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This eBook from the Gutenberg Project consists of approximately 107 pages of information about Uncle William.

The young man started.  He glanced again at the harbor.  “Hum-m!” he said under his breath.  He searched in his color-box and mixed a fresh color rapidly on the palette, transferring it swiftly to the canvas.  “Ah-h!” he said, again under his breath.  It held a note of satisfaction.

Uncle William hitched up his suspender and came leisurely across the sand.  He squinted at the canvas and then at the sliding water, rising and falling across the bay.  “Putty good,” he said approvingly.  “You’ve got it just about the way it looks—­”

“Just about,” assented the young man, with quick satisfaction.  “Just about.  Thank you.”

Uncle William nodded.  “Cur’us, ain’t it? there’s a lot in the way you see a thing.”

“There certainly is,” said the painter.  His brush moved in swift strokes across the canvas.  “There certainly is.  I’ve been studying that water for two hours.  I never thought of lobsters.”  He laughed happily.

Uncle William joined him, chuckling gently.  “That’s nateral enough,” he said kindly.  “You hain’t been seein’ it every day for sixty year, the way I hev.”  He looked at it again, lovingly, from his height.

“What’s the good of being an artist if I can’t see things that you can’t?” demanded the young man, swinging about on his stool.

“Well, what is the use?  I dunno; do you?” said Uncle William, genially.  “I’ve thought about that a good many times, too, when I’ve been sailin’,” he went on—­“how them artists come up here summer after summer makin’ picters,—­putty poor, most on ’em,—­and what’s the use?  I can see better ones settin’ out there in my boat, any day.—­Not but that’s better’n some,” he added politely, indicating the half-finished canvas.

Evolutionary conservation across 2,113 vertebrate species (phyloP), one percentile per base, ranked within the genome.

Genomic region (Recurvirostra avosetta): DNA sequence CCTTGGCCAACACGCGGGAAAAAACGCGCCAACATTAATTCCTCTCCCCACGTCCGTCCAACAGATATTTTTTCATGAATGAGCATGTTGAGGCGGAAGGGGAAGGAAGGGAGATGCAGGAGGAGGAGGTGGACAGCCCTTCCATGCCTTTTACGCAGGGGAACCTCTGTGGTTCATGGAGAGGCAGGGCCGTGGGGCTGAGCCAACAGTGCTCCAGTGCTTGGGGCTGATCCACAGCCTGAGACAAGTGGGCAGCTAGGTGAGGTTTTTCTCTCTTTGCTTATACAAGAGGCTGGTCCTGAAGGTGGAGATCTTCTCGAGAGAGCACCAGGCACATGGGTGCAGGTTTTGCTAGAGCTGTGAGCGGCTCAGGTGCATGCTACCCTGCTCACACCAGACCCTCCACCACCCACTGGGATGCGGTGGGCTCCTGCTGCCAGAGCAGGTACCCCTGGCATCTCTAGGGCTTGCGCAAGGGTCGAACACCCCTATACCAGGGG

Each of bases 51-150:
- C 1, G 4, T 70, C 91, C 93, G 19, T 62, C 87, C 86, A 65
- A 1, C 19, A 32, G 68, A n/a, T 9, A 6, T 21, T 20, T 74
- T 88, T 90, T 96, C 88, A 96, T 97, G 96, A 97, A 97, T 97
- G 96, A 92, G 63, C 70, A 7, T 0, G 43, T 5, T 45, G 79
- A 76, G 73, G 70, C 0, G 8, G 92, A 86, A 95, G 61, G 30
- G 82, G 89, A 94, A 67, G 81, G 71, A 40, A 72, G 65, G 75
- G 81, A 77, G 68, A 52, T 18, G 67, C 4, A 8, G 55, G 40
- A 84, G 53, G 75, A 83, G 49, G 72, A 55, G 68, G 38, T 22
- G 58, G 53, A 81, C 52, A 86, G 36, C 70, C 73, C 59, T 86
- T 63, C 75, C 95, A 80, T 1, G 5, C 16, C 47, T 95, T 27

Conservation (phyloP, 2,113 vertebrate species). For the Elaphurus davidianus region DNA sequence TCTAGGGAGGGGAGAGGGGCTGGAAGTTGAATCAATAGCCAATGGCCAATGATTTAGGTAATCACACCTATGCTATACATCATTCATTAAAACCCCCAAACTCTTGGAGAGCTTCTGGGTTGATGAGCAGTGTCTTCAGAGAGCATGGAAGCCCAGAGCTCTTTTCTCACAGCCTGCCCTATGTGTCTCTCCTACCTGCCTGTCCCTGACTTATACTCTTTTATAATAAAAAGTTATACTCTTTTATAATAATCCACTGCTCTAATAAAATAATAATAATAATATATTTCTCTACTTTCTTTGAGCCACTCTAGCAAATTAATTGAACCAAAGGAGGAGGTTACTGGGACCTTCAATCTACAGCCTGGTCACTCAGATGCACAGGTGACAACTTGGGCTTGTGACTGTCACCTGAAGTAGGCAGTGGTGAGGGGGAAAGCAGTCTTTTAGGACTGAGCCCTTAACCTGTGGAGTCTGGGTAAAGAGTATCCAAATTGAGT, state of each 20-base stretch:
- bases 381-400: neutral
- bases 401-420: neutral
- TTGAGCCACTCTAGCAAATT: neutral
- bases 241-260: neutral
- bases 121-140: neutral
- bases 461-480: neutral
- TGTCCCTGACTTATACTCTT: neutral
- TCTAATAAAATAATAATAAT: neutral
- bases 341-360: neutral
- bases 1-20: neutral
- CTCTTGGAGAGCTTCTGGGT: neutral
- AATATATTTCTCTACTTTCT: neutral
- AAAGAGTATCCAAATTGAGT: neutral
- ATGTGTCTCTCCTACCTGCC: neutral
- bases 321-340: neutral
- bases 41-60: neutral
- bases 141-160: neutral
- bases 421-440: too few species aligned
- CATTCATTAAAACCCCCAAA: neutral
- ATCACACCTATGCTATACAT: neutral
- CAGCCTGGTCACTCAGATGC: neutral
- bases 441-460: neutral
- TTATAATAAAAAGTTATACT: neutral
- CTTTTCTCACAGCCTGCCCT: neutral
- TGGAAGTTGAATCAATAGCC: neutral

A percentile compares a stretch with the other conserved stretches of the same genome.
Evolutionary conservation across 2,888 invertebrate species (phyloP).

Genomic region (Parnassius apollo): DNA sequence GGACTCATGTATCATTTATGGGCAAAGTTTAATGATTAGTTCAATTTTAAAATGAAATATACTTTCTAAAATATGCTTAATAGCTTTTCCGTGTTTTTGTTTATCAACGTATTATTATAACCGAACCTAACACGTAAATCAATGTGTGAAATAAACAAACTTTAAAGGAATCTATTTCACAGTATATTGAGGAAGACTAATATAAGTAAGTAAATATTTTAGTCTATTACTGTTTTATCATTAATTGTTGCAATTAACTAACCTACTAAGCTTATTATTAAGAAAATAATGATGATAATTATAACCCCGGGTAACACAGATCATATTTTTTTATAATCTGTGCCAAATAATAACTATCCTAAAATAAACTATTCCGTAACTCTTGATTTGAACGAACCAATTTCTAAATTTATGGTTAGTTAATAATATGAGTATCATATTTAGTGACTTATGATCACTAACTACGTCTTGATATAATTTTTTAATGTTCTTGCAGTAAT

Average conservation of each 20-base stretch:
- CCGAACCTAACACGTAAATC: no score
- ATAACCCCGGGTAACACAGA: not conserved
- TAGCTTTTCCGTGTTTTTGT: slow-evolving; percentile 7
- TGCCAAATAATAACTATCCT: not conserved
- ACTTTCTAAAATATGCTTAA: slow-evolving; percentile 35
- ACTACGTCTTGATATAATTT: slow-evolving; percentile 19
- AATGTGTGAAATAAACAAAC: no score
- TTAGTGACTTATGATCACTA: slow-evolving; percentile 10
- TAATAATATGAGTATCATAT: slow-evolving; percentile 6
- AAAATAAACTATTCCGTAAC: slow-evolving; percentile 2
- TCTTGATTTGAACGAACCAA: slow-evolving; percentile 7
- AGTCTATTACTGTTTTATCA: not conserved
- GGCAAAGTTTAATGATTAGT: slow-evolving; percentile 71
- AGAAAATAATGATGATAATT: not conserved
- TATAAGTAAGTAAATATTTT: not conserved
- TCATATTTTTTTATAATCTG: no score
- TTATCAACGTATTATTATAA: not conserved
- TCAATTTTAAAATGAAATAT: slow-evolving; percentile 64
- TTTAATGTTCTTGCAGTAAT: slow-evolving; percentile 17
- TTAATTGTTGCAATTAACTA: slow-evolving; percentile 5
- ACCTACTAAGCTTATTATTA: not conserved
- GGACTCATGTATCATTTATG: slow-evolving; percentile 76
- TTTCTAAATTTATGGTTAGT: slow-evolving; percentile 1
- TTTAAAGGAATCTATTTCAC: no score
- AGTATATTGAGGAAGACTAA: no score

The young man laughed.  “Thanks to you,” he said.  “Come on in and make a chowder.  It’s too late to do any more to-day—­and that’s enough.”  He glanced with satisfaction at the glowing canvas with its touch of green.  He set it carefully to one side and gathered up his tubes and brushes.

Uncle William bent from his height and lifted the easel, knocking it apart and folding it with quick skill.

The artist looked up with a nod of thanks.  “All right,” he said, “go ahead.”

Uncle William reached out a friendly hand for the canvas, but the artist drew it back quickly.  “No, no,” he said.  “You’d rub it off.”

“Like enough,” returned the old man, placidly.  “I gen’ally do get in a muss when there’s fresh paint around.  But I don’t mind my clothes.  They’re ust to it—­same as yourn.”

The young man laughed anxiously.  “I wouldn’t risk it,” he said.  “Come on.”

They turned to the path that zigzagged its way up the cliff, and with bent backs and hinged knees they mounted to the little house perched on its edge.

II

The old man pushed open the door with a friendly kick.  “Go right along in,” he said.  “I’ll be there ’s soon as I’ve got an armful of wood.”

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